My bold.  That's what they say, sure.  It's an extraordinary claim to think that a "new" universe" can be created, with its own laws, for such a small expenditure of energy and mass.

Totally great post.
Sometimes I just flat out don't get it.

Offline Ron Stahl

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Re: EM Drive Developments
« Reply #1665 on: 10/07/2014 02:59 PM »
...White and his misunderstanding of vacuum fluctuations require nothing inside these resonators.  So why are they putting the [dielectric] stuff in?...
Very good question.  Since Dr. White or his staff are not involved in this thread, let me try an answer for him: they would probably state that the dielectric resonator functions as a resonator for millimeter-wavelength radio waves.   At the resonant frequencies, the microwaves form standing waves in the resonator, oscillating with large amplitudes. The resonant frequency is determined by the overall physical dimensions of the resonator and the dielectric constant of the material.

So, he would state that the dielectric resonator functions similarly to the cavity resonator, except that the radio waves are reflected by the large change in permittivity rather than by the conductivity of metal. At millimeter wave frequencies, metal surfaces become lossy reflectors, so dielectric resonators are used at these [shorter wavelength] frequencies.  So, effectively Dr.White would state that the dielectric resonator replaces the cavity at these smaller wavelengths.  The cavity's purpose is for resonance at the longer wavelengths, and the dielectric resonator is resonance at the millimeter wavelengths.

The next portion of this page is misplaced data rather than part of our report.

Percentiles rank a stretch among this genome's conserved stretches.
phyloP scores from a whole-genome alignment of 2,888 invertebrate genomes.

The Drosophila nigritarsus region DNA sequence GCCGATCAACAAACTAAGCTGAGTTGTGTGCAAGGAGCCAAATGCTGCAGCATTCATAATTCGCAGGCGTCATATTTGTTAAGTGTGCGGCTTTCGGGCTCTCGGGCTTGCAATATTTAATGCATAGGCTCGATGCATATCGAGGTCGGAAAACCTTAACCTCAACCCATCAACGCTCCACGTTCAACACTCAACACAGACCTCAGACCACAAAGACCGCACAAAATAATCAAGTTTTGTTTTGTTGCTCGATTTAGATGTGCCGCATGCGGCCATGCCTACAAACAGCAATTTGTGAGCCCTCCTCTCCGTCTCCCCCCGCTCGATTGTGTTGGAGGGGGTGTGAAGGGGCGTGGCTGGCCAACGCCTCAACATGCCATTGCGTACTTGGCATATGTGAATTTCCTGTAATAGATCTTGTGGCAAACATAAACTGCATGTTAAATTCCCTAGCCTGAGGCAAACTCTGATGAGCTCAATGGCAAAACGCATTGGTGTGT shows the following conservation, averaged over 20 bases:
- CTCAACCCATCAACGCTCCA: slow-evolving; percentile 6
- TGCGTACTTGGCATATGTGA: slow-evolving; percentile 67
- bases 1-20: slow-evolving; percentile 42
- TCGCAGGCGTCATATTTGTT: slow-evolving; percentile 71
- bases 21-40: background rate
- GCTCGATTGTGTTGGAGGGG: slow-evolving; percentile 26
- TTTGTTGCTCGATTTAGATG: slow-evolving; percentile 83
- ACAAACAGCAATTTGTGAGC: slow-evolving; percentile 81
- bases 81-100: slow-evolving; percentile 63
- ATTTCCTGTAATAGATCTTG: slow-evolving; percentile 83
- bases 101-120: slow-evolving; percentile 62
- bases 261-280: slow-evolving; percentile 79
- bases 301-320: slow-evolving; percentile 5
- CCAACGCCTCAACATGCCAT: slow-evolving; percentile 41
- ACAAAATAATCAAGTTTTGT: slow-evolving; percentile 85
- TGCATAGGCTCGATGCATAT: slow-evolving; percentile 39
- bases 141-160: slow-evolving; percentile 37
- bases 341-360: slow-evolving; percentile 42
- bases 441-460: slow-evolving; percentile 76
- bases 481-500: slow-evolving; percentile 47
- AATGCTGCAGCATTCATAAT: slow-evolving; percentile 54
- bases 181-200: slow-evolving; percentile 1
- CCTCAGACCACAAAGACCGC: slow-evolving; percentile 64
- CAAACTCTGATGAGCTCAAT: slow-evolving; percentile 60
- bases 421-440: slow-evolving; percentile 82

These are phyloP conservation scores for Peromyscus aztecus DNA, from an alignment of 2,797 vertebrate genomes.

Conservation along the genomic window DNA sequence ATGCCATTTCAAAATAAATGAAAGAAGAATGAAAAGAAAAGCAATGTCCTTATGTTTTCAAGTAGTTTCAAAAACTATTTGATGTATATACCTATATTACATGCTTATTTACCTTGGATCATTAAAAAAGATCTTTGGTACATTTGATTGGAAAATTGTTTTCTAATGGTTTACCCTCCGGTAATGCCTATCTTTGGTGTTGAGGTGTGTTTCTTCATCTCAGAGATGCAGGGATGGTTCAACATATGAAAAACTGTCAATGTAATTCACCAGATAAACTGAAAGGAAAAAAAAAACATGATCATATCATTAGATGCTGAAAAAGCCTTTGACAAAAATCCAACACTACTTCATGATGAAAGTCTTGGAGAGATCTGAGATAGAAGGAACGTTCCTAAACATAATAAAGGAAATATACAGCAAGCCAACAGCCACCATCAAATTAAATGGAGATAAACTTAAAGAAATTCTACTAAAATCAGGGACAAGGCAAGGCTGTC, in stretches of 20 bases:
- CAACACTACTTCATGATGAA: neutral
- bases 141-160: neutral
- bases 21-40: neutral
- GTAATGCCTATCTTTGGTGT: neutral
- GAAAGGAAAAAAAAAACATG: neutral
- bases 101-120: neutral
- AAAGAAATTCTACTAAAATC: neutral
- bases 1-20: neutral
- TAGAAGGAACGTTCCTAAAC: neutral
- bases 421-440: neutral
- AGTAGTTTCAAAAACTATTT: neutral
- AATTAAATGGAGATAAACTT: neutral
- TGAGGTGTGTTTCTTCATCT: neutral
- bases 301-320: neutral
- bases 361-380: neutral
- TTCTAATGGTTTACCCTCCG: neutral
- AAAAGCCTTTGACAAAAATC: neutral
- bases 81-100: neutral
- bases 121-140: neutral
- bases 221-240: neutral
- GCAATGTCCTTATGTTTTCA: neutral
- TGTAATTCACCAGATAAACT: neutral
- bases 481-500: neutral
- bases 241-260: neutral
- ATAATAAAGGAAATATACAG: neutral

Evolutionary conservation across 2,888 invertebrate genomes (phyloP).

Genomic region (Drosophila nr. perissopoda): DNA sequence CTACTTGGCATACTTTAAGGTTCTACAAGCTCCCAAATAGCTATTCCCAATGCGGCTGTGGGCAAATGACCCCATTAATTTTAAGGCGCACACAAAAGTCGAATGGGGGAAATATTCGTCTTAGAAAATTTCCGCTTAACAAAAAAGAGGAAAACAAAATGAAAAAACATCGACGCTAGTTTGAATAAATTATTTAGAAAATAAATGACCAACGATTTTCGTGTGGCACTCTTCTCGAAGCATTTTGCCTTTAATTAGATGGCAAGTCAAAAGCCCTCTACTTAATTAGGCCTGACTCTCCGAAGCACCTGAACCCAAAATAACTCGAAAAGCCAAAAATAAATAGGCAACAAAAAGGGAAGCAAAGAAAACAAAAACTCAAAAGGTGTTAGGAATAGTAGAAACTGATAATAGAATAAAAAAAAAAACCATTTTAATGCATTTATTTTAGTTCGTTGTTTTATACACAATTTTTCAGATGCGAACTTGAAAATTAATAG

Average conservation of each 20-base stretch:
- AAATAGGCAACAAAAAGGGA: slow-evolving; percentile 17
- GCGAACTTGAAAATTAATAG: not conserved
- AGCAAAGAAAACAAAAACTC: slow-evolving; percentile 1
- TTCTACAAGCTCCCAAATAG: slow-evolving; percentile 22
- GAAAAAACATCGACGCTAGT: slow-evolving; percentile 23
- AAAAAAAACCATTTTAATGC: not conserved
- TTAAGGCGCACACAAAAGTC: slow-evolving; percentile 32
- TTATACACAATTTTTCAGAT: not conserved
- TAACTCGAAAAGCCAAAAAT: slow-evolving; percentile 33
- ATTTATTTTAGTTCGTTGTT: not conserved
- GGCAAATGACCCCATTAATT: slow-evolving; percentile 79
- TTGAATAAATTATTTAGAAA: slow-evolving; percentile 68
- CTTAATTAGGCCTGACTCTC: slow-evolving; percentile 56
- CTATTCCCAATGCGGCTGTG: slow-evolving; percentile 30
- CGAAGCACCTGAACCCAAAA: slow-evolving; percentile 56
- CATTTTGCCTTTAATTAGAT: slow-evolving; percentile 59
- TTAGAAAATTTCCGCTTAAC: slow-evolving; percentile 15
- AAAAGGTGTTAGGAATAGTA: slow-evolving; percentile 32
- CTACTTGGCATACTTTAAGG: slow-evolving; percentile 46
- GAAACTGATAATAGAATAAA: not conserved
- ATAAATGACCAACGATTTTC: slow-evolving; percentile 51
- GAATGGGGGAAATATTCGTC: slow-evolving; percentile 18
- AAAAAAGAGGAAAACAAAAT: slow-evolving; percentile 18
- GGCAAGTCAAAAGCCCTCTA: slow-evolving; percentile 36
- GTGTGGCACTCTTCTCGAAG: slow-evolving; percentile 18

I'm lost.  They're powering with <2Ghz.  How are they getting millimeter waves (30-300Ghz) and if that's what they wanted, why would they not just use a millimeter wave amp?  I've sent Paul links to dozens of them over the years.

To I would note that very few materials have ionic responses in the millimeter wave range.  So there wouldn't be much if any bulk acceleration at these frequencies.

Offline Rodal

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Re: EM Drive Developments
« Reply #1666 on: 10/07/2014 03:14 PM »
...White and his misunderstanding of vacuum fluctuations require nothing inside these resonators.  So why are they putting the [dielectric] stuff in?...